Saturday, October 8, 2011

Sunshine on my shoulders makes me happy

The worst thing about Michigan in February is the darkness.  It really seems as though the are no sunny days from sometime in late January through early March.  It's all dreary darkness with cold and slush and ice thrown in to make a mix of misery.  In Florida, it really seemed that there was sun on every single day. Even on days when it rained, it only rained for a couple of hours, and the sun was out the rest of the day.  My spirits improved so much, and my dog and I got to walk outside a lot more than we would in cold slippery sloppy Michigan. 

My sister came to spend two weeks with me in Titusville, from cold, dark and icy Seward, Alaska.  She spent nearly 24 hours in flight and layovers to get to Orlando.  All the same she felt it was worth it.   We ate oranges and walked out in the sun, took convertible rides in the Merritt Island Wildlife Refuge, and rode the airboat.  We also tested many of the local eateries.  Among our favorites were Dixie Crossroads, Corky Bell's, Catfish Cabin.  Check them all out and see the different offerings. The fish is so fresh, it is nothing like what we can get in most parts of the midwest.

We enjoyed some shopping expeditions, too. Ron Jon's Surf Shop was a lot of fun, featuring two big floors of surf and beach gear and decor and fun items.  We also had a wonderful time at Cocoa Village, which is a beautiful old fashioned style shopping area sited right in old downtown Cocoa.  There are gift shops, home decor, clothing, linens, crafts, artists and a hardware store that is over a century old.  One shop has items made from recycled materials like pop tabs, gum wrappers, tin.  Ice cream, coffee, sandwiches, and sit down fare can all be obtained.  We tried Ossorio for the ice cream and coffee, and they also have nice pizzas and sandwiches.  You order at the counter and wait while your food is prepared. There are lots of tables both inside and outside.  Murdock's is also really good.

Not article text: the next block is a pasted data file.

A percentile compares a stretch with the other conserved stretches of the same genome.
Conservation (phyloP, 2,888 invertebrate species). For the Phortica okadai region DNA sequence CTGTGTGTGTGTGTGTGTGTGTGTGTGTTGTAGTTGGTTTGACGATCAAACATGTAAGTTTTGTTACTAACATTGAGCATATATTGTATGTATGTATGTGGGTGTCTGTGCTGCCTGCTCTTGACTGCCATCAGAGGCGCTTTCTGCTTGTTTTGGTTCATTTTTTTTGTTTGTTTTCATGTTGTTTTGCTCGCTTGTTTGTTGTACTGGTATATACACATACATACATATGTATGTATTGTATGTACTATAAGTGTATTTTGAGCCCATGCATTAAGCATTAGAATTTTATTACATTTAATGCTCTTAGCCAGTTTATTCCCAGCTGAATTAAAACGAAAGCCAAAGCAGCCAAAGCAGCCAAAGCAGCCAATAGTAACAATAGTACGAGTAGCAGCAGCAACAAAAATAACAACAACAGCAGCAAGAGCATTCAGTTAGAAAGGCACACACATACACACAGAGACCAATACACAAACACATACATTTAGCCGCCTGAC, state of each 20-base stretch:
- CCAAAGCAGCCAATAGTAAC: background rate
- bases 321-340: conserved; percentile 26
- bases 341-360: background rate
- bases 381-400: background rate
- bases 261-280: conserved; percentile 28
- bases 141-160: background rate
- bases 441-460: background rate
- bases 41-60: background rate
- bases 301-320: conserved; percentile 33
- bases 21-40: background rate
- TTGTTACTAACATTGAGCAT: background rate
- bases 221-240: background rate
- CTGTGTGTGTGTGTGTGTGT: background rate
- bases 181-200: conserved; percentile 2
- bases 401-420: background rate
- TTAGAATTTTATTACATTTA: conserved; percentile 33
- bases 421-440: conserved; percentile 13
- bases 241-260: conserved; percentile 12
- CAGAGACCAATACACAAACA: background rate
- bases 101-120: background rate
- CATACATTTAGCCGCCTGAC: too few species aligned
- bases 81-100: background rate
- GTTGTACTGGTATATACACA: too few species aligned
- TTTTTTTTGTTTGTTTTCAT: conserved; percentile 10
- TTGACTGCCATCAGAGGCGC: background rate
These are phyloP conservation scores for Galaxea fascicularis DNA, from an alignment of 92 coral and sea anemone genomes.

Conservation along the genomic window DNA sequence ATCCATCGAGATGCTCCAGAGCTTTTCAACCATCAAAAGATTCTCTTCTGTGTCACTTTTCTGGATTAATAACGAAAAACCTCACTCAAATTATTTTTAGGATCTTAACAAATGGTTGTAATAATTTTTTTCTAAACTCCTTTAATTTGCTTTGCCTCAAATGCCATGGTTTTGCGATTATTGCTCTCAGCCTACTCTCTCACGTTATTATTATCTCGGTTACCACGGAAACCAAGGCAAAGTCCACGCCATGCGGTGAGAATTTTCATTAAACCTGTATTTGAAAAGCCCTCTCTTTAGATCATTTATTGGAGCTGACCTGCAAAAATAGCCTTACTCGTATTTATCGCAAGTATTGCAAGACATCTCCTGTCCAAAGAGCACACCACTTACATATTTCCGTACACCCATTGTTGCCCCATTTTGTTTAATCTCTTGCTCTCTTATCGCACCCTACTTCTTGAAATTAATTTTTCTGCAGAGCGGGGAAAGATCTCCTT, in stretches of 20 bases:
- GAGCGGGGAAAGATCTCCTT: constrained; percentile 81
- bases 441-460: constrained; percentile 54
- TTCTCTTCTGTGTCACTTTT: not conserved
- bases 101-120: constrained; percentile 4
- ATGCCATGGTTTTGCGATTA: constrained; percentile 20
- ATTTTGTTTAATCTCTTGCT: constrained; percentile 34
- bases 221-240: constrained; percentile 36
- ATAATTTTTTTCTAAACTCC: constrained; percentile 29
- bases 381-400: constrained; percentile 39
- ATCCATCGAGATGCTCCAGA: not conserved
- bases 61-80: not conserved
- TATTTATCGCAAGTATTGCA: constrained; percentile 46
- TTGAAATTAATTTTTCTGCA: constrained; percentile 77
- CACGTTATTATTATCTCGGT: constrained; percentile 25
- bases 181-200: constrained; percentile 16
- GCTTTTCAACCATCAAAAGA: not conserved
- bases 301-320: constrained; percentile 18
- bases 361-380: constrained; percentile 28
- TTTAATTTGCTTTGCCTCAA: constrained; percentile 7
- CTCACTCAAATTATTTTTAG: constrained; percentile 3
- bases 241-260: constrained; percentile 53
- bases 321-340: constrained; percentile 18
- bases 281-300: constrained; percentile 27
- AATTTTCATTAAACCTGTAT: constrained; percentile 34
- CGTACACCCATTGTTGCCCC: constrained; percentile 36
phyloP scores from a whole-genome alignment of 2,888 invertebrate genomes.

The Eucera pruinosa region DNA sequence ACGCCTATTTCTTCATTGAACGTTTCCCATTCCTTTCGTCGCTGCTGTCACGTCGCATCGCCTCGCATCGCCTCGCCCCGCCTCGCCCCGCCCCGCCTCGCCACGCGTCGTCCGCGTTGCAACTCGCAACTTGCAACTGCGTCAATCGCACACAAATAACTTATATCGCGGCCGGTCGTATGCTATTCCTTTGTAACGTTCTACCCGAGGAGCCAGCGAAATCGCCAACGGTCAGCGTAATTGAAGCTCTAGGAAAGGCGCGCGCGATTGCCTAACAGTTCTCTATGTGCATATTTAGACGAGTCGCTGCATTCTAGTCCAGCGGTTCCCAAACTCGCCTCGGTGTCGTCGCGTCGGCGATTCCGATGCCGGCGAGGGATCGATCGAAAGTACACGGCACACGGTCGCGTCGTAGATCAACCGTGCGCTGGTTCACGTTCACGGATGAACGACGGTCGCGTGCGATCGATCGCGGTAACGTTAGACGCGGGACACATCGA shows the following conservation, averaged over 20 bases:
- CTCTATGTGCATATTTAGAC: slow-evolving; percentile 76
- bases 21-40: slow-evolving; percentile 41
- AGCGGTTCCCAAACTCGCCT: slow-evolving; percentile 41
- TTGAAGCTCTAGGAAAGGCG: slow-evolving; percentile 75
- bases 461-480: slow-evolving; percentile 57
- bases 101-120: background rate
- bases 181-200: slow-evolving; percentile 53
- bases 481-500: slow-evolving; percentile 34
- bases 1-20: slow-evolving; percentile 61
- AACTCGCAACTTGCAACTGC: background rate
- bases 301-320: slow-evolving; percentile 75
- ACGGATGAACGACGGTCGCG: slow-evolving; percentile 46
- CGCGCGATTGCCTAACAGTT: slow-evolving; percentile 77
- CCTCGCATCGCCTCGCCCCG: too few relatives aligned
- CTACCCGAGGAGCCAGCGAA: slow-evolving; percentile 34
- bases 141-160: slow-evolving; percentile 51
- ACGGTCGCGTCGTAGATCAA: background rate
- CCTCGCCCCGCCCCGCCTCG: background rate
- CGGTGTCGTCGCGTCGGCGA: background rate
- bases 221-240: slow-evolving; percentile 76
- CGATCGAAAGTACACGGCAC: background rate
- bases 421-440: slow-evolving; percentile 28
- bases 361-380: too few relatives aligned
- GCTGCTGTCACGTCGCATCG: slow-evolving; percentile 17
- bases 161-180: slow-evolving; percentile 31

You might guess that I was getting pretty attached to the place.  I originally planned to try Titusville for one winter, and then try another place the next winter. I was flirting with the idea of Tubac Village, an old town reviving as an artist colony south of Tucson.   We've been in Arizona and really liked the Tucson area a lot.  But as the month went on, I was having a hard time sticking to that.  Titusville had its hooks in me already.

Titusville is a good sized small town, something over 40,000 residents.  It started in the 1850s as Sand Point, but the post office was short lived. After the Civil War, Confederate Col Henry Titus arrived to settle on land owned by his wife Mary Hopkins, laying out streets and building a hotel and donating land for four churches and a courthouse. Railroads arrived and a station was built in 1892.  Citrus produce was a prime product shipped from the area.  The town grew up and down the river bank.  Indian River City was four miles south.  The railroad ran north and south a short distance west of the river, and much of the development hugged the shoreline.   US Highway 1, Washington Avenue, follows the shoreline and carries city traffic.  You can drive north on Highway 1 up past St. Augustine and Jacksonville, and on up to the Canadian border in Aroostook County, Maine.  South it will take you to Miami and beyond to Key West. Nowadays I-95 will speed you along the same general route about five miles west of US 1.